WASHINGTON -- Sen. Lindsey Graham (R-S.C.) had a message Tuesday for his Senate colleague Ted Cruz as the nation moves dangerously close to default: It's time to put the country before the tea party.
Graham wasn't sure on Tuesday if the Texas Republican, who many lawmakers have deemed responsible for the shutdown, had plans to hold up a bill that would reopen the government and avert a breach of the debt limit. But bearing in mind Cruz's pledge to hold the line on defunding Obamacare, Graham said enough is enough.
"I would just say to any member of the Congress now, what is your oath? What is your reason for being here?" he said. "Are you going to stop our ability to reopen the government forever and to honor our obligations come the 17th? I can understand fighting for your cause, but there comes a point when you have an obligation to your country as the whole."
Graham added that he was among the raucous group of House Republican freshmen who helped usher in the shutdown of 1995-1996.
"It's not like I haven't been in a position where I was really fired up to change things. I understand that," he said. "But at the end of the day, I've learned something since 1995. Fight for your cause -- but understand the American people are intrinsically fair minded, and they see in our approach an overreach."
The South Carolina senator then offered up an analogy often used by President Barack Obama: What if Democrats "held hostage" the Bush-era tax cuts in exchange for raising the debt ceiling or funding the government?
It remains unclear if Cruz and his ally Sen. Mike Lee (R-Utah) would use delaying tactics to stall on a bill that would resolve the budget crisis. Cruz huddled with some members of the House GOP's right flank Monday evening to hash out strategy, but lawmakers in attendance declined to offer specifics on the meeting. When a gaggle of reporters corned Cruz in the hallway, he repeated nine times that he would "wait and see" what the plan entailed. Tuesday afternoon, both Lee and Cruz were absent from the weekly Senate GOP luncheon.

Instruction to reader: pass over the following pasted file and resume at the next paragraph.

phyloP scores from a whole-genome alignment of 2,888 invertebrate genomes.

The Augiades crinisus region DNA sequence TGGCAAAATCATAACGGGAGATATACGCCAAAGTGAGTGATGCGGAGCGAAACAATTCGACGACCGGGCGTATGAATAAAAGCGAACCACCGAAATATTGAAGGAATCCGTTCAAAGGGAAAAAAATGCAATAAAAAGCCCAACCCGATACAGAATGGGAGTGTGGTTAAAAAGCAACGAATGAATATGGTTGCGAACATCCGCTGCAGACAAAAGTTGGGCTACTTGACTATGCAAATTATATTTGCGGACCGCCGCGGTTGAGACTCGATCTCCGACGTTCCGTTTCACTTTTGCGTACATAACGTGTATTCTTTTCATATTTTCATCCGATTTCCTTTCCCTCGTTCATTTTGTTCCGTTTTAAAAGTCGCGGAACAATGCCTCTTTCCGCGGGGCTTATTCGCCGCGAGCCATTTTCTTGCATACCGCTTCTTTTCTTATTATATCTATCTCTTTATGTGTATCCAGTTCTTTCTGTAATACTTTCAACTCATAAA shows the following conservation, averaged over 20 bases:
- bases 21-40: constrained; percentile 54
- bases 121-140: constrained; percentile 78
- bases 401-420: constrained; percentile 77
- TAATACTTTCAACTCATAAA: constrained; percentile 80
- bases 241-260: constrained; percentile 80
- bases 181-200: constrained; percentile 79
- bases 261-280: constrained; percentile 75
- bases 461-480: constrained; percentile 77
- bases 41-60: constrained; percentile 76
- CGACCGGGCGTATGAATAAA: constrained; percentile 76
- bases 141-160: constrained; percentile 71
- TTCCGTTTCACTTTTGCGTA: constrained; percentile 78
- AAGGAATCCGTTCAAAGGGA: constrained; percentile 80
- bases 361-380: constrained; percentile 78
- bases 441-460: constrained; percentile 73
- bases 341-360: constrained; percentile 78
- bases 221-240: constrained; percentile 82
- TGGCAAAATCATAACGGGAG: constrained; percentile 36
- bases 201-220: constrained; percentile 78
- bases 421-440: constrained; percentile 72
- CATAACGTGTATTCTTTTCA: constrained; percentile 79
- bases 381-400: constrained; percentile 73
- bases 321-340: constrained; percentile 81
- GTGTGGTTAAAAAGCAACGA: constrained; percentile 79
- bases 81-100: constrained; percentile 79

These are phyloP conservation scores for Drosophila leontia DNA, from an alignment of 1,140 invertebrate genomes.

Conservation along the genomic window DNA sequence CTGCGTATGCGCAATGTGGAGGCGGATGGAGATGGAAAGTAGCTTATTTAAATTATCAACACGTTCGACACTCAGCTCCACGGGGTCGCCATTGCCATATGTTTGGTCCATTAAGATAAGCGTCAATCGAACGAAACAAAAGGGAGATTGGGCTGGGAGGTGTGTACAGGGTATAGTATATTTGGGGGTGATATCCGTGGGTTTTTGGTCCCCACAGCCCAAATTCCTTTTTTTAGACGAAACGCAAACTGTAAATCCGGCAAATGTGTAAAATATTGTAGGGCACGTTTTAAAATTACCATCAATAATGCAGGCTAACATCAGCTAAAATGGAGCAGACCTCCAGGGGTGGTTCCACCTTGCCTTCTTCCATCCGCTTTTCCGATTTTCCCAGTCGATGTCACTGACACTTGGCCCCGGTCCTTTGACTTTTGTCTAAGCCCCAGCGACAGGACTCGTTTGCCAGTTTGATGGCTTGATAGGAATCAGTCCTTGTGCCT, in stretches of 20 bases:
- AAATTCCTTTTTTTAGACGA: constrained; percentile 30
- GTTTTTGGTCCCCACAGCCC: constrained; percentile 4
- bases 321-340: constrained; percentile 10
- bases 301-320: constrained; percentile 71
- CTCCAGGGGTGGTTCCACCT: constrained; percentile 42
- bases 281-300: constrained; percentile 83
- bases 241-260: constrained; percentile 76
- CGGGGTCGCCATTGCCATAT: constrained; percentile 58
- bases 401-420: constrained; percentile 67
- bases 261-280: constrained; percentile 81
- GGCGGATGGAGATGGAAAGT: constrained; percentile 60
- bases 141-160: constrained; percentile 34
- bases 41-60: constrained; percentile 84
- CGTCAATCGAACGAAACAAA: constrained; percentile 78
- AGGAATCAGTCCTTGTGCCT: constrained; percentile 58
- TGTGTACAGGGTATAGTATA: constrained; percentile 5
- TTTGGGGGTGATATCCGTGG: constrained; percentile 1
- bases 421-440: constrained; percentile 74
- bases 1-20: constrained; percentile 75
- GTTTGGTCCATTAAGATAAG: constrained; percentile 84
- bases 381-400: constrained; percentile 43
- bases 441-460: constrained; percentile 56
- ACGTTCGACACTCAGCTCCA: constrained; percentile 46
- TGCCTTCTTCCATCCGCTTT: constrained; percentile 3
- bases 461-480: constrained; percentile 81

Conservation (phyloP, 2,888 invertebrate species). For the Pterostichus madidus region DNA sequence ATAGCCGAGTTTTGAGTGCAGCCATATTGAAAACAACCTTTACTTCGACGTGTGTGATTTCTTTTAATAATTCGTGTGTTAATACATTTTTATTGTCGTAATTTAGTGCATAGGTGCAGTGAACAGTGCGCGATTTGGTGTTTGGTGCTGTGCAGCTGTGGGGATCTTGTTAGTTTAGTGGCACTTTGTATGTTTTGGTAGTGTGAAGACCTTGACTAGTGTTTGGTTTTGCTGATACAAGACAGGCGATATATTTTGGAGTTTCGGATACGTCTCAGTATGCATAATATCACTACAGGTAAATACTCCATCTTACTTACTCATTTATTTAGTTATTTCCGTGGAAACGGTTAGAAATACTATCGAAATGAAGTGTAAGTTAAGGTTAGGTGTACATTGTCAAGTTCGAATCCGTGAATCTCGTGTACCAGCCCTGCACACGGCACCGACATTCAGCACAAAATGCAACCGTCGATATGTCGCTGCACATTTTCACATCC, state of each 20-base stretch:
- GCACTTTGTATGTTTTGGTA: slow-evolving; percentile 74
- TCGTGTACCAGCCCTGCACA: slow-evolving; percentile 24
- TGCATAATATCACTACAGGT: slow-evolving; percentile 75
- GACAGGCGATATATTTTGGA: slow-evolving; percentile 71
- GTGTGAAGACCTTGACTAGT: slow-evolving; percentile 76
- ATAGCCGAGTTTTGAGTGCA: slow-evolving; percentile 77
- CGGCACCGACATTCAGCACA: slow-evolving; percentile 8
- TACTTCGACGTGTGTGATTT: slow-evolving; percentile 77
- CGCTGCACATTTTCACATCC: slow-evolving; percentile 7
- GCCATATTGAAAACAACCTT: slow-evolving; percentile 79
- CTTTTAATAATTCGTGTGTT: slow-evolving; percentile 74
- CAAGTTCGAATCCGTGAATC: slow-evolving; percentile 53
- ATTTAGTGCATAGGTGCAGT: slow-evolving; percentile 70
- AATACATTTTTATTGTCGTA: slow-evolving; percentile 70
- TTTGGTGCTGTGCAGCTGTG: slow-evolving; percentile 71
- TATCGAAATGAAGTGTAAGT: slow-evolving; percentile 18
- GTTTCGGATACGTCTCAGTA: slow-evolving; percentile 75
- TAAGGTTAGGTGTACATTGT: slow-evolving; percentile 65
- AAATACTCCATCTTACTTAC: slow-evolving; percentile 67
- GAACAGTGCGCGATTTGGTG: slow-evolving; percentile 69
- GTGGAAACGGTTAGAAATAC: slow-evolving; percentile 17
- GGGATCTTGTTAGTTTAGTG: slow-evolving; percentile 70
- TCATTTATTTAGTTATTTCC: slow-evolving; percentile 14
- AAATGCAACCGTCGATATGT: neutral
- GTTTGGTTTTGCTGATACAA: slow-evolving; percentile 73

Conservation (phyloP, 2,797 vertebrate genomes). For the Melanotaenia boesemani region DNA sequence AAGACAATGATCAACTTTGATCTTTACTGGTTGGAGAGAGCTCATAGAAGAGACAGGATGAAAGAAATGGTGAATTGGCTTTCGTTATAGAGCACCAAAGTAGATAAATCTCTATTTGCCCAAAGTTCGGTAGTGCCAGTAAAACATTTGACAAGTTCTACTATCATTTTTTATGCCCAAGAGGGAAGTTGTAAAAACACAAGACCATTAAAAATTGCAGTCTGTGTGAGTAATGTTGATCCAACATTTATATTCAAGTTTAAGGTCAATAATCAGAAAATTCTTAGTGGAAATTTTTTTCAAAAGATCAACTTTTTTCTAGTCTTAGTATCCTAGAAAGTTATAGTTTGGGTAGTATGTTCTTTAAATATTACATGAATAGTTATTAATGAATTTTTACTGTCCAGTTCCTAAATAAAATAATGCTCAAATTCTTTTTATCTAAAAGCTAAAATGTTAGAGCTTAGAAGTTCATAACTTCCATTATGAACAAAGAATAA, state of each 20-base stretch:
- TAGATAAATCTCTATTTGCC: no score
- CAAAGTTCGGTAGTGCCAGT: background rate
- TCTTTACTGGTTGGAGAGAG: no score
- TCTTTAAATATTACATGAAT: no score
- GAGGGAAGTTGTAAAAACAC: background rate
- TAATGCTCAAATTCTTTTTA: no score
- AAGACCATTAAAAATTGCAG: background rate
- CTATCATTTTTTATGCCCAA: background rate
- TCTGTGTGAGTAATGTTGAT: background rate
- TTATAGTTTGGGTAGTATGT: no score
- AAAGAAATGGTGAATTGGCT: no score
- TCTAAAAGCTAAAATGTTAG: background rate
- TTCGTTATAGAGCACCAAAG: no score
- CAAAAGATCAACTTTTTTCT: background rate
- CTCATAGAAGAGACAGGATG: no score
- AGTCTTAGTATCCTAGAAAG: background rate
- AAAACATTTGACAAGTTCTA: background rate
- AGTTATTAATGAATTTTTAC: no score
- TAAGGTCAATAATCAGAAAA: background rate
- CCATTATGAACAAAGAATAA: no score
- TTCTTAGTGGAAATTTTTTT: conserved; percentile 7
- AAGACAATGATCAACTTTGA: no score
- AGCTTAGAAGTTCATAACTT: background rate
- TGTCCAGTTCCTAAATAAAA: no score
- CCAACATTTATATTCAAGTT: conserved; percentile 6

Sen. John Thune (R-S.D.), a member of Senate GOP leadership, conceded it's difficult to know if Cruz or Lee would block proceedings.
"I think individual senators under their rights and prerogatives ... can raise objections," he said. "I don't know that that would happen, but it strikes me at least that the clock is running -- everybody knows that."
Thune said the procedural hurdles in the Senate were precisely why the House of Representatives needed to pass a measure first, since it would be harder to block.
"If it comes in the form of a message from the House, it limits the amount of time that individual senators can use to throw up procedural hurdles, and it looks like that'd be the most likely scenario," he said.
House Republican leaders spent much of Tuesday scrambling to come up with a final product that would pacify enough of their members to get to 218 votes.
Whether Cruz would resort to delaying tactics was of little concern to House conservatives like Rep. John Fleming (R-La.), who dubbed the senator "a rallying force" against Obamacare.
"What we're worried about is that the 10 to 15 squishy senators over there on the Republican side may throw in the towel and not support what we're doing," Fleming said. "That's our biggest concern."
Mike McAuliff contributed reporting.